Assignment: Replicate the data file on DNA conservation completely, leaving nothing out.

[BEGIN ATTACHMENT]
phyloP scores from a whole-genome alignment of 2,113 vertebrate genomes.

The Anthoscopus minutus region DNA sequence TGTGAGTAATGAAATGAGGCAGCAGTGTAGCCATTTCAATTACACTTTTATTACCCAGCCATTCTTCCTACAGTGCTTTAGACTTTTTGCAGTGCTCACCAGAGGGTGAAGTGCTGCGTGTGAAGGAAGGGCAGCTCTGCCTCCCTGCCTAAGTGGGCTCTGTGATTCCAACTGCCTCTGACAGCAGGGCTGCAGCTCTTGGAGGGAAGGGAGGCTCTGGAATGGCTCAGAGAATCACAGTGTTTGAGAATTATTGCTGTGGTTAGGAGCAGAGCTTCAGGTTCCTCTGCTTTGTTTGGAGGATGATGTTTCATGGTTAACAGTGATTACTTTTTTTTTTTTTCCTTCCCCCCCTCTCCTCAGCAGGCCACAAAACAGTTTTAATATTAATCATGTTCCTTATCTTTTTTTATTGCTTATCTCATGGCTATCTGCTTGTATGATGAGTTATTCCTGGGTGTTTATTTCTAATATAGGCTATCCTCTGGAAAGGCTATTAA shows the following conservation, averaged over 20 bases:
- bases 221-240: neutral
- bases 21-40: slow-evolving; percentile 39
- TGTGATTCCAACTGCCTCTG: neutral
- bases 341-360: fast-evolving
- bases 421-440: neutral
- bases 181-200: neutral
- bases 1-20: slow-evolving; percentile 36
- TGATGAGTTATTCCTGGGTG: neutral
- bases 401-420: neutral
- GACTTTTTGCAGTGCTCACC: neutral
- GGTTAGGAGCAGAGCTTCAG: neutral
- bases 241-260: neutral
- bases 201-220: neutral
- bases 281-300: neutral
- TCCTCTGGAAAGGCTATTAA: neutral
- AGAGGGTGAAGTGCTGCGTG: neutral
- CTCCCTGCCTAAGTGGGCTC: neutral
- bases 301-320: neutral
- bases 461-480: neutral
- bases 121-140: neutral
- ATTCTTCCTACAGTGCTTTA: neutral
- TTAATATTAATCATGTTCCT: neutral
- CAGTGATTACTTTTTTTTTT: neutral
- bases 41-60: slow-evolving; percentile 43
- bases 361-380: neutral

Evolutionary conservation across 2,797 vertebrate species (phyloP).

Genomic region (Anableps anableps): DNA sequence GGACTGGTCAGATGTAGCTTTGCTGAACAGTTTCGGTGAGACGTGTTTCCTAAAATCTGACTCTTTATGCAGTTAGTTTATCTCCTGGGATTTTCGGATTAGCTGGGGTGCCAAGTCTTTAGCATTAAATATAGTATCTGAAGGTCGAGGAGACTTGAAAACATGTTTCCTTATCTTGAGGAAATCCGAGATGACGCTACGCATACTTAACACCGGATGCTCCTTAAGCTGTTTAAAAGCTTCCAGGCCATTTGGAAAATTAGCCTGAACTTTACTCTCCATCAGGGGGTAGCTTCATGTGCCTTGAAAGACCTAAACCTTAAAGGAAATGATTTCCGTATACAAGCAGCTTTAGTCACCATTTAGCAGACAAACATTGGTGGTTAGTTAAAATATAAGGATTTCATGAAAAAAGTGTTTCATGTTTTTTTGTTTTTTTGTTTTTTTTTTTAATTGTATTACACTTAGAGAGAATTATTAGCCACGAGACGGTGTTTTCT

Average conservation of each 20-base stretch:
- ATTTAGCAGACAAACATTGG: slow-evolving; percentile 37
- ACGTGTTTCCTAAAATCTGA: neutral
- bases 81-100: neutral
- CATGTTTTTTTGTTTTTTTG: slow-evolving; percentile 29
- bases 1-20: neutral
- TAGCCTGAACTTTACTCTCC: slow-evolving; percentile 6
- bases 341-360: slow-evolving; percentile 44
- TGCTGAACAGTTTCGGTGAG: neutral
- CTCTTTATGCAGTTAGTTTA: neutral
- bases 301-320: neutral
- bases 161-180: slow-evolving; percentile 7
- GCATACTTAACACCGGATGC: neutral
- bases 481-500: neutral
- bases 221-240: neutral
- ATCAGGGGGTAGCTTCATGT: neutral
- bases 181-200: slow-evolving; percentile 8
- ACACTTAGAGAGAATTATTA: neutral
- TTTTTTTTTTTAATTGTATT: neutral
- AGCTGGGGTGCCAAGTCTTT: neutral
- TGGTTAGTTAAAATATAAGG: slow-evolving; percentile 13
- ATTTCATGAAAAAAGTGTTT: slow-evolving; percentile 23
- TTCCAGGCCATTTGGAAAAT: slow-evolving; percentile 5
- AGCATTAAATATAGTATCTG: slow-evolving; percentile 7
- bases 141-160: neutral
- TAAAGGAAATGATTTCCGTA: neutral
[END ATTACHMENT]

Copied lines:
phyloP scores from a whole-genome alignment of 2,113 vertebrate genomes.

The Anthoscopus minutus region DNA sequence TGTGAGTAATGAAATGAGGCAGCAGTGTAGCCATTTCAATTACACTTTTATTACCCAGCCATTCTTCCTACAGTGCTTTAGACTTTTTGCAGTGCTCACCAGAGGGTGAAGTGCTGCGTGTGAAGGAAGGGCAGCTCTGCCTCCCTGCCTAAGTGGGCTCTGTGATTCCAACTGCCTCTGACAGCAGGGCTGCAGCTCTTGGAGGGAAGGGAGGCTCTGGAATGGCTCAGAGAATCACAGTGTTTGAGAATTATTGCTGTGGTTAGGAGCAGAGCTTCAGGTTCCTCTGCTTTGTTTGGAGGATGATGTTTCATGGTTAACAGTGATTACTTTTTTTTTTTTTCCTTCCCCCCCTCTCCTCAGCAGGCCACAAAACAGTTTTAATATTAATCATGTTCCTTATCTTTTTTTATTGCTTATCTCATGGCTATCTGCTTGTATGATGAGTTATTCCTGGGTGTTTATTTCTAATATAGGCTATCCTCTGGAAAGGCTATTAA shows the following conservation, averaged over 20 bases:
- bases 221-240: neutral
- bases 21-40: slow-evolving; percentile 39
- TGTGATTCCAACTGCCTCTG: neutral
- bases 341-360: fast-evolving
- bases 421-440: neutral
- bases 181-200: neutral
- bases 1-20: slow-evolving; percentile 36
- TGATGAGTTATTCCTGGGTG: neutral
- bases 401-420: neutral
- GACTTTTTGCAGTGCTCACC: neutral
- GGTTAGGAGCAGAGCTTCAG: neutral
- bases 241-260: neutral
- bases 201-220: neutral
- bases 281-300: neutral
- TCCTCTGGAAAGGCTATTAA: neutral
- AGAGGGTGAAGTGCTGCGTG: neutral
- CTCCCTGCCTAAGTGGGCTC: neutral
- bases 301-320: neutral
- bases 461-480: neutral
- bases 121-140: neutral
- ATTCTTCCTACAGTGCTTTA: neutral
- TTAATATTAATCATGTTCCT: neutral
- CAGTGATTACTTTTTTTTTT: neutral
- bases 41-60: slow-evolving; percentile 43
- bases 361-380: neutral

Evolutionary conservation across 2,797 vertebrate species (phyloP).

Genomic region (Anableps anableps): DNA sequence GGACTGGTCAGATGTAGCTTTGCTGAACAGTTTCGGTGAGACGTGTTTCCTAAAATCTGACTCTTTATGCAGTTAGTTTATCTCCTGGGATTTTCGGATTAGCTGGGGTGCCAAGTCTTTAGCATTAAATATAGTATCTGAAGGTCGAGGAGACTTGAAAACATGTTTCCTTATCTTGAGGAAATCCGAGATGACGCTACGCATACTTAACACCGGATGCTCCTTAAGCTGTTTAAAAGCTTCCAGGCCATTTGGAAAATTAGCCTGAACTTTACTCTCCATCAGGGGGTAGCTTCATGTGCCTTGAAAGACCTAAACCTTAAAGGAAATGATTTCCGTATACAAGCAGCTTTAGTCACCATTTAGCAGACAAACATTGGTGGTTAGTTAAAATATAAGGATTTCATGAAAAAAGTGTTTCATGTTTTTTTGTTTTTTTGTTTTTTTTTTTAATTGTATTACACTTAGAGAGAATTATTAGCCACGAGACGGTGTTTTCT

Average conservation of each 20-base stretch:
- ATTTAGCAGACAAACATTGG: slow-evolving; percentile 37
- ACGTGTTTCCTAAAATCTGA: neutral
- bases 81-100: neutral
- CATGTTTTTTTGTTTTTTTG: slow-evolving; percentile 29
- bases 1-20: neutral
- TAGCCTGAACTTTACTCTCC: slow-evolving; percentile 6
- bases 341-360: slow-evolving; percentile 44
- TGCTGAACAGTTTCGGTGAG: neutral
- CTCTTTATGCAGTTAGTTTA: neutral
- bases 301-320: neutral
- bases 161-180: slow-evolving; percentile 7
- GCATACTTAACACCGGATGC: neutral
- bases 481-500: neutral
- bases 221-240: neutral
- ATCAGGGGGTAGCTTCATGT: neutral
- bases 181-200: slow-evolving; percentile 8
- ACACTTAGAGAGAATTATTA: neutral
- TTTTTTTTTTTAATTGTATT: neutral
- AGCTGGGGTGCCAAGTCTTT: neutral
- TGGTTAGTTAAAATATAAGG: slow-evolving; percentile 13
- ATTTCATGAAAAAAGTGTTT: slow-evolving; percentile 23
- TTCCAGGCCATTTGGAAAAT: slow-evolving; percentile 5
- AGCATTAAATATAGTATCTG: slow-evolving; percentile 7
- bases 141-160: neutral
- TAAAGGAAATGATTTCCGTA: neutral